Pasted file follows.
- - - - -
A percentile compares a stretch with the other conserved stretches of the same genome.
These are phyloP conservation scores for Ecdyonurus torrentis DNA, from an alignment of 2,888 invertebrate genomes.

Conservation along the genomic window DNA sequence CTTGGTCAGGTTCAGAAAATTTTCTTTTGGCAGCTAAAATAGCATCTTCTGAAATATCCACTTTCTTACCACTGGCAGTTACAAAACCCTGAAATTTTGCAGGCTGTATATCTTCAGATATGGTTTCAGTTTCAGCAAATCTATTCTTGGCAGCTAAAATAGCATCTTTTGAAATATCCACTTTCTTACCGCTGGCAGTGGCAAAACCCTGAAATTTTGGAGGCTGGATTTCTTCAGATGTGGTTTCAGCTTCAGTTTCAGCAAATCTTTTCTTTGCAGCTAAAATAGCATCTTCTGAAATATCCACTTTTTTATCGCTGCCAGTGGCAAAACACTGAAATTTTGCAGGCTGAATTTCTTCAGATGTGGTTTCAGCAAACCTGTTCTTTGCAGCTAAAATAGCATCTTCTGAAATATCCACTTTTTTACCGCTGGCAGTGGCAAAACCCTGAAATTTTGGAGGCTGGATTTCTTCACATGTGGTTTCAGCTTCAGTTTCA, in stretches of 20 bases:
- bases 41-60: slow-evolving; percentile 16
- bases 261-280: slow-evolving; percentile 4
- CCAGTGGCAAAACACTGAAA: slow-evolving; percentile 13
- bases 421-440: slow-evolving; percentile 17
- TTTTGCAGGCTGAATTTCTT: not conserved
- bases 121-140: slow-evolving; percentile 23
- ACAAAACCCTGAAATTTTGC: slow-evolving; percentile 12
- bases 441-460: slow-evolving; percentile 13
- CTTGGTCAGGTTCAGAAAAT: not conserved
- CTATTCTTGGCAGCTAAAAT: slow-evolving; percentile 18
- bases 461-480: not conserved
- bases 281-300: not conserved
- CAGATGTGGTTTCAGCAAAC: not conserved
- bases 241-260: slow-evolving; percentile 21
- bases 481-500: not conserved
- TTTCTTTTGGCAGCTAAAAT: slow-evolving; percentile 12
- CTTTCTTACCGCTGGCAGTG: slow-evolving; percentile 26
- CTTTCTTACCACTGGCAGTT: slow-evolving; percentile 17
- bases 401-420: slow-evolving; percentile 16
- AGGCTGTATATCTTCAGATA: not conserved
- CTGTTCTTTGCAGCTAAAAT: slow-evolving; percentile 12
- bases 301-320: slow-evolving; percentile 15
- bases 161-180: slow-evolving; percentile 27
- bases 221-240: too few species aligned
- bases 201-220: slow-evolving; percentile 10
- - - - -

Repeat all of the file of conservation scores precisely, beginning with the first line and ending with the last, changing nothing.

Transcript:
A percentile compares a stretch with the other conserved stretches of the same genome.
These are phyloP conservation scores for Ecdyonurus torrentis DNA, from an alignment of 2,888 invertebrate genomes.

Conservation along the genomic window DNA sequence CTTGGTCAGGTTCAGAAAATTTTCTTTTGGCAGCTAAAATAGCATCTTCTGAAATATCCACTTTCTTACCACTGGCAGTTACAAAACCCTGAAATTTTGCAGGCTGTATATCTTCAGATATGGTTTCAGTTTCAGCAAATCTATTCTTGGCAGCTAAAATAGCATCTTTTGAAATATCCACTTTCTTACCGCTGGCAGTGGCAAAACCCTGAAATTTTGGAGGCTGGATTTCTTCAGATGTGGTTTCAGCTTCAGTTTCAGCAAATCTTTTCTTTGCAGCTAAAATAGCATCTTCTGAAATATCCACTTTTTTATCGCTGCCAGTGGCAAAACACTGAAATTTTGCAGGCTGAATTTCTTCAGATGTGGTTTCAGCAAACCTGTTCTTTGCAGCTAAAATAGCATCTTCTGAAATATCCACTTTTTTACCGCTGGCAGTGGCAAAACCCTGAAATTTTGGAGGCTGGATTTCTTCACATGTGGTTTCAGCTTCAGTTTCA, in stretches of 20 bases:
- bases 41-60: slow-evolving; percentile 16
- bases 261-280: slow-evolving; percentile 4
- CCAGTGGCAAAACACTGAAA: slow-evolving; percentile 13
- bases 421-440: slow-evolving; percentile 17
- TTTTGCAGGCTGAATTTCTT: not conserved
- bases 121-140: slow-evolving; percentile 23
- ACAAAACCCTGAAATTTTGC: slow-evolving; percentile 12
- bases 441-460: slow-evolving; percentile 13
- CTTGGTCAGGTTCAGAAAAT: not conserved
- CTATTCTTGGCAGCTAAAAT: slow-evolving; percentile 18
- bases 461-480: not conserved
- bases 281-300: not conserved
- CAGATGTGGTTTCAGCAAAC: not conserved
- bases 241-260: slow-evolving; percentile 21
- bases 481-500: not conserved
- TTTCTTTTGGCAGCTAAAAT: slow-evolving; percentile 12
- CTTTCTTACCGCTGGCAGTG: slow-evolving; percentile 26
- CTTTCTTACCACTGGCAGTT: slow-evolving; percentile 17
- bases 401-420: slow-evolving; percentile 16
- AGGCTGTATATCTTCAGATA: not conserved
- CTGTTCTTTGCAGCTAAAAT: slow-evolving; percentile 12
- bases 301-320: slow-evolving; percentile 15
- bases 161-180: slow-evolving; percentile 27
- bases 221-240: too few species aligned
- bases 201-220: slow-evolving; percentile 10